Most Common Misconceptions About Cerebral Palsy And Disability

Most Common Misconceptions About Cerebral Palsy And Disability That May Surprise You

Cerebral palsy is classified as a movement disorder. Although symptoms vary a lot from person to person, it typically appears early on in life. Here are some assumptions that people make about the disorder, and the truth behind them

Independence with Cerebral Palsy and disability is Impossible

People with this disorder may even live on their own eventually or in a small community living facility.

If You Have It, Society Won’t Accept You

There was a time when disabled people lived more separately than the rest of us. Those times are far behind us now.

It’s Hard to Have a Normal Life with It

Many people have Cerebral palsy and disability end up leading quite normal lives. They may even get married and have children.

People with Cerebral Palsy and disability Cannot Get Around

Certain programs such as the ADA (Americans with Disabilities Act) make it absolutely mandatory that this will not be the case. Public transport has been adjusted accordingly.

It Makes It Impossible to Have a Job

This may have been true at one point, but it’s an outdated assumption. Programs have emerged since then that allow opportunity in work places for disabled people.

If Your Child has It, They Will Only Have Disabled Friends

More and more, schools are placing disabled kids in classes with non-disabled kids. This creates a more varied environment and differing friendships all around.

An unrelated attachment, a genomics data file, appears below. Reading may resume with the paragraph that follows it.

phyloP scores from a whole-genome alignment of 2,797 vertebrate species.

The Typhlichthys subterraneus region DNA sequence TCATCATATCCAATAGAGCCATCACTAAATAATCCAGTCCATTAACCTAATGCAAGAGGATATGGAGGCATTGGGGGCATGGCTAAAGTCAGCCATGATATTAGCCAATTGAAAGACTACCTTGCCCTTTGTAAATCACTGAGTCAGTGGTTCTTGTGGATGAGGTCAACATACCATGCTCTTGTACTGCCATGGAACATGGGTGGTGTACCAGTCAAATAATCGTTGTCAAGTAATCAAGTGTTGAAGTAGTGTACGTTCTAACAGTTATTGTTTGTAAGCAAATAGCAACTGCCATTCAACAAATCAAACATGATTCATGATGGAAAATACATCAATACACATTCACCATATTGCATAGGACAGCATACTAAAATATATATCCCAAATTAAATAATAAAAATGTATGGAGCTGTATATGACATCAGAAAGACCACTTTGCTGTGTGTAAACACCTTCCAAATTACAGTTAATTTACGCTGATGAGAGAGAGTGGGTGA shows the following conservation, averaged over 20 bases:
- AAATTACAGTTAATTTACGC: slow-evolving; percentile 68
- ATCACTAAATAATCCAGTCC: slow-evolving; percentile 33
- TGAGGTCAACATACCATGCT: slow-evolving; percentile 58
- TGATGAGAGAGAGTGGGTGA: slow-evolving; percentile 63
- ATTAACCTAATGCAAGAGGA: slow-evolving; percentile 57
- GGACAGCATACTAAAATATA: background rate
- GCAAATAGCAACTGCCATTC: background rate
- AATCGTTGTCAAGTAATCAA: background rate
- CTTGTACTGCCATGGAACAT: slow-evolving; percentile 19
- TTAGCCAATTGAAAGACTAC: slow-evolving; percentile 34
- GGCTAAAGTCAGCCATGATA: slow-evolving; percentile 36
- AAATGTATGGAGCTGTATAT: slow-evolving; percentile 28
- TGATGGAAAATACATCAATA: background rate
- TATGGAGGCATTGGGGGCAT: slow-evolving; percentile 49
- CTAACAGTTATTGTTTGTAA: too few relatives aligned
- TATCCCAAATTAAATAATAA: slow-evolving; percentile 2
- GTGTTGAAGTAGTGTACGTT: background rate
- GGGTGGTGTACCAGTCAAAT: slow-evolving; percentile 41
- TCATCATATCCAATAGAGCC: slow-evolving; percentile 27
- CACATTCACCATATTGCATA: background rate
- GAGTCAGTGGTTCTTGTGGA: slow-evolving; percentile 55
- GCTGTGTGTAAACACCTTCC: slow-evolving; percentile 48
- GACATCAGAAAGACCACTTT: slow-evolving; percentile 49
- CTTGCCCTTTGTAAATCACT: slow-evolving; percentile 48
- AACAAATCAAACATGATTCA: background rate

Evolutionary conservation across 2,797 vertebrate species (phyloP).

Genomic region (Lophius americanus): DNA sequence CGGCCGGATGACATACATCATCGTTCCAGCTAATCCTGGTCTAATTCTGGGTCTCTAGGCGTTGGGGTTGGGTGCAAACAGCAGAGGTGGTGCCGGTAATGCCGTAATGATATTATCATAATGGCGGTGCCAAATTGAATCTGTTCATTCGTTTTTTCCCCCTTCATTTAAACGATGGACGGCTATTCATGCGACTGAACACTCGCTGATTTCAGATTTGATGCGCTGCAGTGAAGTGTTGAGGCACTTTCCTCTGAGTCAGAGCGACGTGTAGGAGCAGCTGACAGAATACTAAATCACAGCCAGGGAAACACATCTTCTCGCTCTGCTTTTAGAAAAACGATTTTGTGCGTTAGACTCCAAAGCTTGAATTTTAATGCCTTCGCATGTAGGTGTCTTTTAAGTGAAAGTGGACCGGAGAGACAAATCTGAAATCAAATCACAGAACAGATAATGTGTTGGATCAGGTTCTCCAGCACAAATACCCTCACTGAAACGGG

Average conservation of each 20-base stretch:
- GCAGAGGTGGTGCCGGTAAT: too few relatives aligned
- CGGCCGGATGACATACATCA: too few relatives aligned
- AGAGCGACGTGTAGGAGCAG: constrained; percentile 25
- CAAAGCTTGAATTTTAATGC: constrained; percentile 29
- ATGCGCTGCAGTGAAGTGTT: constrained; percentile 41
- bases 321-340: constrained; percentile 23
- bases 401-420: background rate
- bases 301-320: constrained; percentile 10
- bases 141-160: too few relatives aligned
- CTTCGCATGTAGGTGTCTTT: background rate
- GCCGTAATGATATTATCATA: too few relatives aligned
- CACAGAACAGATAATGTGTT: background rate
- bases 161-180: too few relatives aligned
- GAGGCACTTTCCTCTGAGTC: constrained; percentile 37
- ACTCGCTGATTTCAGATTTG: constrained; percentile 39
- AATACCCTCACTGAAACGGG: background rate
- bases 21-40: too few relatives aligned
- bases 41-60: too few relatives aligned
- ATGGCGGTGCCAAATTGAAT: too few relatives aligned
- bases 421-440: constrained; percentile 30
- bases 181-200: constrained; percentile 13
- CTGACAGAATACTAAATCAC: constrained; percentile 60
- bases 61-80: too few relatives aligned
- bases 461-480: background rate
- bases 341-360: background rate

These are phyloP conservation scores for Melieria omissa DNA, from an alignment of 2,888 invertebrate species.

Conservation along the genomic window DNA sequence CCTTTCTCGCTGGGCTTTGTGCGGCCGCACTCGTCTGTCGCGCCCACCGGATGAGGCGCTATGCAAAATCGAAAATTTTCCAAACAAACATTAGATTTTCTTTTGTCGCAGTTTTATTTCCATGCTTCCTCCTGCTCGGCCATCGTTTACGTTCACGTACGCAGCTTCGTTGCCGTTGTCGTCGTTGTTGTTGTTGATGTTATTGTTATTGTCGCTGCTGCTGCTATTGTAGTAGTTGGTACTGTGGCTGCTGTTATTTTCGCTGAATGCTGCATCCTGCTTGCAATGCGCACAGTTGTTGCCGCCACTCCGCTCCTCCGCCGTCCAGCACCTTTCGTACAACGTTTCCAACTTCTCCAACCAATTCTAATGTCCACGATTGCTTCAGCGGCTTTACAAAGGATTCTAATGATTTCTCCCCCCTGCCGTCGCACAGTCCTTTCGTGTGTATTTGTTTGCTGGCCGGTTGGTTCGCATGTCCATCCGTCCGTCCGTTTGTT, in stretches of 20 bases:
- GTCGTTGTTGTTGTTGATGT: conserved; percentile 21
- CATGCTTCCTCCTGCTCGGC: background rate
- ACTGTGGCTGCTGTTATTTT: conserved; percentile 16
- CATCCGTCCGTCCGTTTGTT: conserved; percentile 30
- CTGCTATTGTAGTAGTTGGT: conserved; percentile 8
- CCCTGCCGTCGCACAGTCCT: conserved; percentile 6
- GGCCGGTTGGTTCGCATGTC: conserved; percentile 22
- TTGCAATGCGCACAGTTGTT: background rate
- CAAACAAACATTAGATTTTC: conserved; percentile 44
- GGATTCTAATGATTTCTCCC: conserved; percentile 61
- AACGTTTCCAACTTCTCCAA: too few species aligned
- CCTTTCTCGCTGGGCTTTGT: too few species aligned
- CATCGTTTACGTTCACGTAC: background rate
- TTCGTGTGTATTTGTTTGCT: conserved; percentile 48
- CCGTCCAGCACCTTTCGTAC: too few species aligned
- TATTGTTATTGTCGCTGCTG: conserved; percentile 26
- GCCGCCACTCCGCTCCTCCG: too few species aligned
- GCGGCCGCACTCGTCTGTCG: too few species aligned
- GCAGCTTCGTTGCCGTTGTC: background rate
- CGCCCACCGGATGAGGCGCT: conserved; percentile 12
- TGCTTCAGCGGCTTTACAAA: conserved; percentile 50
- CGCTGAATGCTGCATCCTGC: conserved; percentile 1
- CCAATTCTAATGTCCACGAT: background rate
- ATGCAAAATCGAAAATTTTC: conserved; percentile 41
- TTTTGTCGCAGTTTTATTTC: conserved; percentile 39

They Can’t Communicate Effectively

There are speech therapy programs that allow for easier communication. For sufferers with severe speech issues, there are machines that can help, such as yes/no switchboards.

People with Cerebral Palsy and disabilityWill Never be Able to Walk

When the symptoms first become apparent as a young child, it’s easy to make this assumption. It’s important to remember that you cannot always tell how it will go until later on, and that many people with the disorder do end up able to walk.

Caring for Someone with It is Enormously Stressful

Although it does place stress on the family to have to support someone with cerebral palsy and disability, it’s more than manageable. Many states offer support programs that include counseling to help the family through it.

 A Child with Cerebral Palsy and disability has a Limited Future

Children born with this disorder have more promising futures than ever. Advancements in science as well as awareness pave the way for a brighter future for them each year.

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